Oil prices soared Friday, achieving their biggest daily percentage gain in two and a half years, yet still wrapped up January with a big loss.
Analysts said factors behind oil’s jump on Friday included news of a huge drop in U.S. rig counts as producers respond to oversupply, as well as short covering on the last day of the month.
Light, sweet crude for March delivery CLH5, +7.46% on the New York Mercantile Exchange, also known as West Texas Intermediate, settled up by $3.71, or 8.3%, at $48.24 a barrel. It was the largest one-day percentage advance since June 2012, coming just one day after the contract traded below the $44-a-barrel level for the first time in nearly six years.
For the week, the U.S. oil benchmark gained 5.8%, leaving it down 9.4% for the month after it earlier showed a double-digit percentage decline for January. WTI has dropped for seven months in a row, and it remains off 55% from its June peak.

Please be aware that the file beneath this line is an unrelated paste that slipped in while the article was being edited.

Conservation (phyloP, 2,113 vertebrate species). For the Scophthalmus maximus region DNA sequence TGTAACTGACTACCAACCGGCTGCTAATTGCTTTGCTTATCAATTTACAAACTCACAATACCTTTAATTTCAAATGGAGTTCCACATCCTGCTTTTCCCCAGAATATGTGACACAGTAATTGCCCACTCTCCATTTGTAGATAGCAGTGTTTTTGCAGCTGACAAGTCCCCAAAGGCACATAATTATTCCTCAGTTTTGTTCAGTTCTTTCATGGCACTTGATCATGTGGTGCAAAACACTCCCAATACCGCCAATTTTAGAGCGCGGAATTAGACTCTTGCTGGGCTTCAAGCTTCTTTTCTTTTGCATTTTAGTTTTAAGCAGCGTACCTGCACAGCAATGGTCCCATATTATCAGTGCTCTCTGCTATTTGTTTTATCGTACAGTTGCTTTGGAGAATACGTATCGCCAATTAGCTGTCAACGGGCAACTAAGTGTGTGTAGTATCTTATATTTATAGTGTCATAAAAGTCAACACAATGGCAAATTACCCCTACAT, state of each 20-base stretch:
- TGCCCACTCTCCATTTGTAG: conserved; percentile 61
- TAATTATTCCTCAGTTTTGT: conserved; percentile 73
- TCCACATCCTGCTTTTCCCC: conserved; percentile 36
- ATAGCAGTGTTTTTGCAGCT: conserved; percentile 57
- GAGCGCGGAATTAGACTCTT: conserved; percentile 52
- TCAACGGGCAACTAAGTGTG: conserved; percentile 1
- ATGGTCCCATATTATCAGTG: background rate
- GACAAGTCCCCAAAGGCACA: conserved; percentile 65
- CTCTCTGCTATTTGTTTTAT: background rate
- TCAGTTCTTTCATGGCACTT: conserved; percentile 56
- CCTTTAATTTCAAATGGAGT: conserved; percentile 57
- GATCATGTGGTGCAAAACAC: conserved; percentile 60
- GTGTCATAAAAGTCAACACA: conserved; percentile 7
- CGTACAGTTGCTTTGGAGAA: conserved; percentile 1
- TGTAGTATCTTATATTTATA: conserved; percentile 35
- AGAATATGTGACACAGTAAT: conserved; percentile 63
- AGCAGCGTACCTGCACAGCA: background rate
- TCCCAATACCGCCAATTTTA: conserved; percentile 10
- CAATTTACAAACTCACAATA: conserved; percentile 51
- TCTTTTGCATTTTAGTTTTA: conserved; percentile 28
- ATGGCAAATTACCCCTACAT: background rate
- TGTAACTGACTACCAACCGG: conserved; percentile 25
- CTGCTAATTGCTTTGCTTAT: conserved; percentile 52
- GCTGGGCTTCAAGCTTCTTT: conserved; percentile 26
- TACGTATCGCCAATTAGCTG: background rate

The number of U.S. oil-drilling rigs dropped by 94 in the past week, representing the largest one-week decrease since at least 1987, according to data out Friday from oilfield-services firm Baker Hughes.
The rig-count news, short covering and technical factors helped drive oil higher Friday, said Phil Flynn, senior market analyst at the Price Futures Group. He said his firm had been keep an eye on the $44-a-barrel level for WTI, and that area — “a big support line” ended up holding this week.
“That was probably a final sign to shorts that they better take their money,” Flynn told MarketWatch.
In other energy markets, ICE Brent crude, the global oil benchmark, also surged Friday, with the March contract LCOH5, +7.78% settling up by $3.86, or 7.9%, at $52.99 a barrel. Brent gained 8.6% for the week, but dropped 7.6% for the month.
Heating oil for February HOG5, +6.08% settled up by 7 cents at $1.69 a gallon, while gasoline RBG5, +6.85% for the same month also jumped by 7 cents to $1.42 a gallon.
March natural gas NGH15, -1.62% shed 3 cents to settle at $2.69 per million British thermal units. Natural gas prices fell to fresh lows not seen since 2012 after the Department of Energy reported a smaller-than-expected net withdrawal from U.S. natgas storage for the week ended Jan. 23, said Tim Evans, energy futures specialist at Citi, in a note.